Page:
Congress could vote today on cutting 40 billion dollars over a 10 yr. period.
The House of Representatives is expected to take up a bill Thursday that would chart the course for federal nutrition programs for years to come.
The measure calls for $40 billion in cuts over a decade to the federal food stamp program, now known as SNAP. The measure’s Republican backers say it attacks fraud, but advocates say it will hurt the poor.
Food stamps have traditionally been part of the farm bill, but in July, House leaders were forced to strip the program out of that bill because fiscal conservatives said its $20 billion in cuts over 10 years didn’t go far enough.
“We should reform the food stamp program so we can get the aid to those who need it most in their hour of need, without the kind of rampant waste and abuse that you see,” said Rep. Tom Cotton, a Republican from Arkansas.
“It’s welfare reform 2.0. It is pretty exciting,” says Rep. Tim Huelskamp, R-Kan., one lawmaker who has been pushing to chop $40 billion from the Supplemental Nutrition Assistance Program, or SNAP, during the next 10 years. “I think it is a very compassionate approach, targeting and reforming food stamps from being a way of life.”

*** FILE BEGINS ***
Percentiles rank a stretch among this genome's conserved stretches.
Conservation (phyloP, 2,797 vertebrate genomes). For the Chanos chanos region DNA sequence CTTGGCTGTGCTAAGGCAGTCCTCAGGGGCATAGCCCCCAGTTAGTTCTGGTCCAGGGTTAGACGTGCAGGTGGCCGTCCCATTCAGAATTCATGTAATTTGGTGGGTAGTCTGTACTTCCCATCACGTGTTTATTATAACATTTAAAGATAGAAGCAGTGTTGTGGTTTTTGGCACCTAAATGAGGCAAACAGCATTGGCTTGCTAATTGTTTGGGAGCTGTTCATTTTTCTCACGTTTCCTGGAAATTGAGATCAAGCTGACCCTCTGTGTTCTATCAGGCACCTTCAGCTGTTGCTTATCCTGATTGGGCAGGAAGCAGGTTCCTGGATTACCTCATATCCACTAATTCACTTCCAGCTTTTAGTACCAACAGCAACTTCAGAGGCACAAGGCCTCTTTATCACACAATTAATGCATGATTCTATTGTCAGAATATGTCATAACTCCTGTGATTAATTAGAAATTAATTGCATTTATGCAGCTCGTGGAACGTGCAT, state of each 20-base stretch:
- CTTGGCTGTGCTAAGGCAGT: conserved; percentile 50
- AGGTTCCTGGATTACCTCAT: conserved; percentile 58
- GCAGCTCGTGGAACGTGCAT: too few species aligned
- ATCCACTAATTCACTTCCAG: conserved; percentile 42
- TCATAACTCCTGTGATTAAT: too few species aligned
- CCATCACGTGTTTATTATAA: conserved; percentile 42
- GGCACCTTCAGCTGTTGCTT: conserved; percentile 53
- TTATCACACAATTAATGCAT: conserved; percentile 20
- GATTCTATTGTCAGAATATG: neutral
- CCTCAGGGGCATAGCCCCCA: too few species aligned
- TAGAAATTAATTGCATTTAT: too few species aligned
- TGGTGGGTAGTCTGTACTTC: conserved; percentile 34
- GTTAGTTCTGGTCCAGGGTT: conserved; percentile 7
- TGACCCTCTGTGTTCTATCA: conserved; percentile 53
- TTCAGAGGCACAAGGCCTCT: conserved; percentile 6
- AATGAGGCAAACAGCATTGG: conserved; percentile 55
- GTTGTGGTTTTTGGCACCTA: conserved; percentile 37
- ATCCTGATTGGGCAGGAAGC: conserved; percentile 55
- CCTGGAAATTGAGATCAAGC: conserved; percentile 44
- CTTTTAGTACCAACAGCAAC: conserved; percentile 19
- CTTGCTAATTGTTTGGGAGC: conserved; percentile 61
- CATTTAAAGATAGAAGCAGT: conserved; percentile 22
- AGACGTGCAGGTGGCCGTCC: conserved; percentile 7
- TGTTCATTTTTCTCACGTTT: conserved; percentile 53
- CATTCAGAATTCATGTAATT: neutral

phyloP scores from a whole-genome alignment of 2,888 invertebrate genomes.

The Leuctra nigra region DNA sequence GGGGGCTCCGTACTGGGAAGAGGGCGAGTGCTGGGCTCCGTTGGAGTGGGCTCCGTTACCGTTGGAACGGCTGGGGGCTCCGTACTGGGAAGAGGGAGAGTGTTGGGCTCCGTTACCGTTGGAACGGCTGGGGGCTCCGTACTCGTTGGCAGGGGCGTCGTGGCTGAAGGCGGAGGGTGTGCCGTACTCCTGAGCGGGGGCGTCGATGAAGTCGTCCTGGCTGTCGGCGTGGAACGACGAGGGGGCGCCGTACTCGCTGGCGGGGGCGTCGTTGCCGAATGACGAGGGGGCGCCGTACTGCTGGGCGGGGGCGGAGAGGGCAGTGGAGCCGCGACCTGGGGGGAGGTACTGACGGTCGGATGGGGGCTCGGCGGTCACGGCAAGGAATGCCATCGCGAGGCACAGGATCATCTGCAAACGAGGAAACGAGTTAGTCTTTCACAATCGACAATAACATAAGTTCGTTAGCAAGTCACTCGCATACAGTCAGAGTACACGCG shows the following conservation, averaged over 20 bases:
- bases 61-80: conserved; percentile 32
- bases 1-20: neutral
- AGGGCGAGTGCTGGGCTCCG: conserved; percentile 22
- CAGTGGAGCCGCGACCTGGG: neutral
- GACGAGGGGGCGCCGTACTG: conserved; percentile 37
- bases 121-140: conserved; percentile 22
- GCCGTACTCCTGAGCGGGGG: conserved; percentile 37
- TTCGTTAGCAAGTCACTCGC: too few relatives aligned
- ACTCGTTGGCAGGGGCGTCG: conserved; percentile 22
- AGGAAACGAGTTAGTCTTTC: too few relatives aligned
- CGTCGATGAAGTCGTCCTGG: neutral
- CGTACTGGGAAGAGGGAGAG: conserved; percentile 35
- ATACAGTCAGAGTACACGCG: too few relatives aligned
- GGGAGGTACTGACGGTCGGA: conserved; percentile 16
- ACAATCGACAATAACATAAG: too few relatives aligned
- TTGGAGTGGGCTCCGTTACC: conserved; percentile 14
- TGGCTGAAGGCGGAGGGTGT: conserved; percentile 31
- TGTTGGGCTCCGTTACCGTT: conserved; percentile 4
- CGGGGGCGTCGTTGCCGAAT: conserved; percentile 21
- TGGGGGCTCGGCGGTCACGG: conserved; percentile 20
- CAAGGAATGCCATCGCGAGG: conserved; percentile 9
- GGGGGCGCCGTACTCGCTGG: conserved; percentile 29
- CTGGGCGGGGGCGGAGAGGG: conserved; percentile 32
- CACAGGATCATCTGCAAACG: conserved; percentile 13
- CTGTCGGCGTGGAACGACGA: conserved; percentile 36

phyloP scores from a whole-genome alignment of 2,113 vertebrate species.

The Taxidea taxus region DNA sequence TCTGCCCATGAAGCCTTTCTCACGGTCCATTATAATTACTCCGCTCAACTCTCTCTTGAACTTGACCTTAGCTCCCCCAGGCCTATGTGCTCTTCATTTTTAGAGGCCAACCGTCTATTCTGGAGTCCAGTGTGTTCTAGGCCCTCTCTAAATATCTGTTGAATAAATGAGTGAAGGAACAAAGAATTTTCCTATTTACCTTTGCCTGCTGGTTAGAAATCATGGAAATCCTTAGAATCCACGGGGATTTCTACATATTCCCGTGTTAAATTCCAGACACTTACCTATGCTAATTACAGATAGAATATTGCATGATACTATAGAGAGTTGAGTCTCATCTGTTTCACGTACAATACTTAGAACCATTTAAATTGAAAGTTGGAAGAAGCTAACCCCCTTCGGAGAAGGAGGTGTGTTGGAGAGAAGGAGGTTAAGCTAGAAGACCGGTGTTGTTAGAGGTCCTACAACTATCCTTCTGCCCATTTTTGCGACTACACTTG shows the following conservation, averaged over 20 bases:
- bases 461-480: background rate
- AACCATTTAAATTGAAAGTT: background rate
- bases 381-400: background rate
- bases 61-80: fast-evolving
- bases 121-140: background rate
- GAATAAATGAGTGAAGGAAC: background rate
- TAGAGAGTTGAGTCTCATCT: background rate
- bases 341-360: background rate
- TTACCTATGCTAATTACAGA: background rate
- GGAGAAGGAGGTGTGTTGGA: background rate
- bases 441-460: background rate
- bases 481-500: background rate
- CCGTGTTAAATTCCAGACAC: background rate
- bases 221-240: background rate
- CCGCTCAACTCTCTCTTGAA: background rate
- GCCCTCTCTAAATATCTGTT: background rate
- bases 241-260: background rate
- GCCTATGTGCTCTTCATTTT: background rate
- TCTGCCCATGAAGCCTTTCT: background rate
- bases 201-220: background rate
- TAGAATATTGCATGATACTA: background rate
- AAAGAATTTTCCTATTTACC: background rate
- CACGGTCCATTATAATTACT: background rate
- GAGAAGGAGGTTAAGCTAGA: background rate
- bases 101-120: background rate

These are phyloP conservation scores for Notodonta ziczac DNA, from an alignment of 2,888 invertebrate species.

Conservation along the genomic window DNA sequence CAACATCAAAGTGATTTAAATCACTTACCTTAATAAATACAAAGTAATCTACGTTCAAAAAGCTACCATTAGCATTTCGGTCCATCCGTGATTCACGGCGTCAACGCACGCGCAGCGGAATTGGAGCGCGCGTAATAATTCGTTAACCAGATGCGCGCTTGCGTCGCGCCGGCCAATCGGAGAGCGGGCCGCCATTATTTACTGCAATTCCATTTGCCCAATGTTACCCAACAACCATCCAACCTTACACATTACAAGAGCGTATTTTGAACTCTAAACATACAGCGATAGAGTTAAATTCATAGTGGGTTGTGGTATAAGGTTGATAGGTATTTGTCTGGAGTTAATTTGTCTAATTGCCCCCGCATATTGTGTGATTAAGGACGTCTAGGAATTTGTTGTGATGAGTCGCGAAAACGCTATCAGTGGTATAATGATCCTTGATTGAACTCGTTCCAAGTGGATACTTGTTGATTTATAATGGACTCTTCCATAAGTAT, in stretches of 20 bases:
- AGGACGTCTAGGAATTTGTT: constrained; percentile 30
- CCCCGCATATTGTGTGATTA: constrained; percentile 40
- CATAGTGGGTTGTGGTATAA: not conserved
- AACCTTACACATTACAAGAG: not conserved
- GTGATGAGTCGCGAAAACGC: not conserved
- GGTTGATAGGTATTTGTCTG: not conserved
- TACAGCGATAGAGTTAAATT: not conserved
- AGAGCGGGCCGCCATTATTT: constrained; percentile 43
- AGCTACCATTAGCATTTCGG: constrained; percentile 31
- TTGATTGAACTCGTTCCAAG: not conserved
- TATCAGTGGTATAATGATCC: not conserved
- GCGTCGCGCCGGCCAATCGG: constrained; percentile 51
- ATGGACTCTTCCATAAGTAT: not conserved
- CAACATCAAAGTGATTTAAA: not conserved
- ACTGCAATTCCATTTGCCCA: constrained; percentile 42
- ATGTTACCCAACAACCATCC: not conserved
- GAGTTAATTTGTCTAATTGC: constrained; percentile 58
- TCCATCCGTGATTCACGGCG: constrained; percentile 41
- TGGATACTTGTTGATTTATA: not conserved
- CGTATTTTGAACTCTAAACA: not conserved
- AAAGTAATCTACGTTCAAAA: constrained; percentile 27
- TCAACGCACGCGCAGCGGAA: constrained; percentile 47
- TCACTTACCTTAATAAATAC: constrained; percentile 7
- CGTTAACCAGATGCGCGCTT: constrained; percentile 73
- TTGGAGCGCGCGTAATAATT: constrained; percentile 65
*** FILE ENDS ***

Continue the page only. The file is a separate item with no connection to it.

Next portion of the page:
White House Threatens to Veto House Food Stamp Bill
Read more: http://thehill.com/blogs/on-the-money/agriculture/323115-white-house-threatens-to-veto-house-food-stamp-bill#ixzz2fLnJDFTq
“If you came to me and offered to pay me what I’m making now and tell me that I could stay home I’m certainly going to think about it,” says Michael Tanner, senior fellow at the Cato Institute.
In his most recent study, The Work Versus Welfare Trade-Off: 2013, Tanner reveals how welfare participants can earn more than working a minimum wage job in 35 states.
“There’s no evidence to show [welfare recipients] are any lazier than the rest of us, but they also aren’t dumber than the rest of us,” Tanner explains. “If you offer them the same incentives that’s what they will do.”
Tanner sat down with Reason’s Nick Gillespie to discuss his report, the mixed legacy of welfare reform, and his recommendations to fix the system.
About 7 minutes. Cameras by Amanda Winkler and Joshua Swain. Edited by Swain.
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